In 1843, the celebrated British novelist, Charles Dickens, is at a low point in his career with three flops behind him and his family expenses piling up at home. Determined to recover, Dickens decides to write a Christmas story and self-publish it in less than two months. As Dickens labors writing on such short notice, his estranged father and mother come to bunk with him. Still haunted by painful memories of his father ruining his childhood by his financial irresponsibly, Dickens develops a writer's block which seems to have no solution. As such, Dickens must face his personal demons epitomized through his characters, especially in his imagined conversations with Ebenezer Scrooge. Now with a looming deadline, Dickens struggles for inspiration against his frustrations and his characters' opinions in a literary challenge creating a classic tale that would define the essential soul of modern Christmas.Written by
Kenneth Chisholm (firstname.lastname@example.org)
At 87 years old Christopher Plummer is the oldest actor to ever play Scrooge. In fact Scrooge is apparently elderly in the book while in the previous films Scrooge is played by various middle aged actors. See more »
Despite their portrayal, Dickens and Thackeray were on very friendly terms in 1843. Their feud only started towards the end of the 1850's when Dickens became jealous of Thackeray being compared to him. Thackeray responded by publicly criticising Dickens' decision to abandon his wife. In addition, Thackeray boasts about the money his latest book has earned. In reality, Thackeray was a struggling hack writer in 1843. He didn't achieve a major success until the publication of Vanity Fair in 1847. Dickens and Thackeray were reconciled shortly before the latter's death in 1863. See more »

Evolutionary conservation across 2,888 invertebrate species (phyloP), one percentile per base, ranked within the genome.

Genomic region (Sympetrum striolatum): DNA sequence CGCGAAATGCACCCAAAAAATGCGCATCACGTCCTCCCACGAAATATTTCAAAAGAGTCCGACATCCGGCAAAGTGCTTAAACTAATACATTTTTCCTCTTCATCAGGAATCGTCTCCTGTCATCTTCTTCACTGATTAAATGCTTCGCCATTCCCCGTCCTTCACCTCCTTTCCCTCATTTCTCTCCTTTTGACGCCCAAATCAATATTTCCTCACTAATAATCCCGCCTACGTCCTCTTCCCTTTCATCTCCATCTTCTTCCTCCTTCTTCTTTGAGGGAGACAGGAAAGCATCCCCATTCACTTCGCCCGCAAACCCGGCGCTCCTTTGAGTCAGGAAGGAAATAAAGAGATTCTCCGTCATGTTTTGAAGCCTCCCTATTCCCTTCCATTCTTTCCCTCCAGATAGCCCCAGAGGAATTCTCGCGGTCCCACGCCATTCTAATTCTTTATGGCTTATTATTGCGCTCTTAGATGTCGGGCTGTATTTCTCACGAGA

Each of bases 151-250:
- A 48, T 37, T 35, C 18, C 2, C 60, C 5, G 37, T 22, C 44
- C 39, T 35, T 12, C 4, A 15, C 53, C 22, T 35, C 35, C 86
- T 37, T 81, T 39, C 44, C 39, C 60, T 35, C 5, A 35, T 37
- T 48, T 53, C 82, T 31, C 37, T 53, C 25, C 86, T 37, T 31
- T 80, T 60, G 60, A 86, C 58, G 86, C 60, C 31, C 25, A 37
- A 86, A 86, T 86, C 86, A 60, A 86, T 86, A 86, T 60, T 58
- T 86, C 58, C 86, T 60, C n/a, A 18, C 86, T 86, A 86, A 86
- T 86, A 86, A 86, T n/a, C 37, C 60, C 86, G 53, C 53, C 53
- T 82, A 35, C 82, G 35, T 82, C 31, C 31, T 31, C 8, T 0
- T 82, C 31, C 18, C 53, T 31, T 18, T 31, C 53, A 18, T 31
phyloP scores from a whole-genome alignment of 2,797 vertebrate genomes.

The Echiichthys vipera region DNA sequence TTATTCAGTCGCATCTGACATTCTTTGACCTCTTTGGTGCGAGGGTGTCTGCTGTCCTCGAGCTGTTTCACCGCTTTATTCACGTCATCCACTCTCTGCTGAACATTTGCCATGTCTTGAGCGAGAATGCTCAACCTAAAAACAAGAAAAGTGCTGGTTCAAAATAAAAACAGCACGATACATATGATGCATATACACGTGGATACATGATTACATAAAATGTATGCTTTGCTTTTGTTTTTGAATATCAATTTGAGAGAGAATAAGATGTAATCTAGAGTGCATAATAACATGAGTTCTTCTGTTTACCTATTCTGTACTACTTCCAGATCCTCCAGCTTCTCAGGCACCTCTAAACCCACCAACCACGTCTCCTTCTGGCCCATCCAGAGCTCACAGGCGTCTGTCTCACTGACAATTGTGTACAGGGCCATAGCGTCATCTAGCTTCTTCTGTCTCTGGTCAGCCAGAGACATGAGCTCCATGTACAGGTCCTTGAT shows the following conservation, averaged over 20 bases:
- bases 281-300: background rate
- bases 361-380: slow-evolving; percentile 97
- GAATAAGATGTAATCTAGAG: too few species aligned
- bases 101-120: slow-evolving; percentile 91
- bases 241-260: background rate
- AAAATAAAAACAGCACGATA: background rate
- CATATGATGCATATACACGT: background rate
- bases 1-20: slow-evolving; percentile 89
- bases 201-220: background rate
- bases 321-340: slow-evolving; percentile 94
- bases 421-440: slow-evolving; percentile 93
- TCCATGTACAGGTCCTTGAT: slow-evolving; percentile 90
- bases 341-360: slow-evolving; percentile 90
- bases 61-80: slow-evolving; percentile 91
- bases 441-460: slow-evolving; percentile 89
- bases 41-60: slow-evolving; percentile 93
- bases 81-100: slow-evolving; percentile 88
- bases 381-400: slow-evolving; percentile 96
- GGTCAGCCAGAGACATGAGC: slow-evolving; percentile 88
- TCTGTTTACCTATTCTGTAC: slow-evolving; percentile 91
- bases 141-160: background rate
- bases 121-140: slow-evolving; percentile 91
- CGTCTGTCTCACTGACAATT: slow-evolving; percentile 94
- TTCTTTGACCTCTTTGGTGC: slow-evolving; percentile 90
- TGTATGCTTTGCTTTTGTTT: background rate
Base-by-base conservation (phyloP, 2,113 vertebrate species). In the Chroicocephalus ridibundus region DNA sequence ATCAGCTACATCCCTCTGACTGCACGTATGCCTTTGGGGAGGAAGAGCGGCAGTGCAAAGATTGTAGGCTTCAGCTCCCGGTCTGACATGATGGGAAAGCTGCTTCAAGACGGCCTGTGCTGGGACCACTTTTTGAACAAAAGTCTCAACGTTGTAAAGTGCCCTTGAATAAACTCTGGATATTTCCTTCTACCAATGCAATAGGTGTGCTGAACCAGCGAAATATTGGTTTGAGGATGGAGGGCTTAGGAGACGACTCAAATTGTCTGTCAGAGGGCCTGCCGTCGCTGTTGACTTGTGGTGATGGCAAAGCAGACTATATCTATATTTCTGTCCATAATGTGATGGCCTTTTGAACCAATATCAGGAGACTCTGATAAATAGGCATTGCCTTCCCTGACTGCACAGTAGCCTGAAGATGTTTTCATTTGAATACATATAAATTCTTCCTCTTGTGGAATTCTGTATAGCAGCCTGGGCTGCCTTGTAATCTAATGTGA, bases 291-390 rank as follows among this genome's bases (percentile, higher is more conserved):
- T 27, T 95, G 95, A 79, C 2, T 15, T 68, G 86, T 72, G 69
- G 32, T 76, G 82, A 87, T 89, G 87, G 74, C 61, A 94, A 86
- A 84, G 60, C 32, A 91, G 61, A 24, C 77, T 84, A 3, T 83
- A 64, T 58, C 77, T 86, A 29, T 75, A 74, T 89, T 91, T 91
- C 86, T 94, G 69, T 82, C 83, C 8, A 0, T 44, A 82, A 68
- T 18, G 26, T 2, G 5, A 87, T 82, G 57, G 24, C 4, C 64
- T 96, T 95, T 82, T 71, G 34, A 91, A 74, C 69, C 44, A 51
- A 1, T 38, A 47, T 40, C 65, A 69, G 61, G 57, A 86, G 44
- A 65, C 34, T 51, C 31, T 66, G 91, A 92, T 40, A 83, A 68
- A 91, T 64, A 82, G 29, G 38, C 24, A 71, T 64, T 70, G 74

This is a wonderful film and will be especially delightful for people familiar with "A Christmas Carol" and with Dickens in general, but you don't need any background to enjoy it. Basically the film tells the story of how Dickens came to write this classic. The writer's process imagined in this film is true to life for many of us who are writers, though it isn't the only way from pen to paper.
Great acting, good sets, and great music with an excellent script help make this a new classic. The only deficit I saw was the less than opulent sets, which is why I gave it a 9 instead of a 10.
The special gift in this film is seeing Christopher Plummer back on the big screen. Jonathan Price also stands out as Dicken's father.
Go see this film. Go see it especially at the Xmas season.
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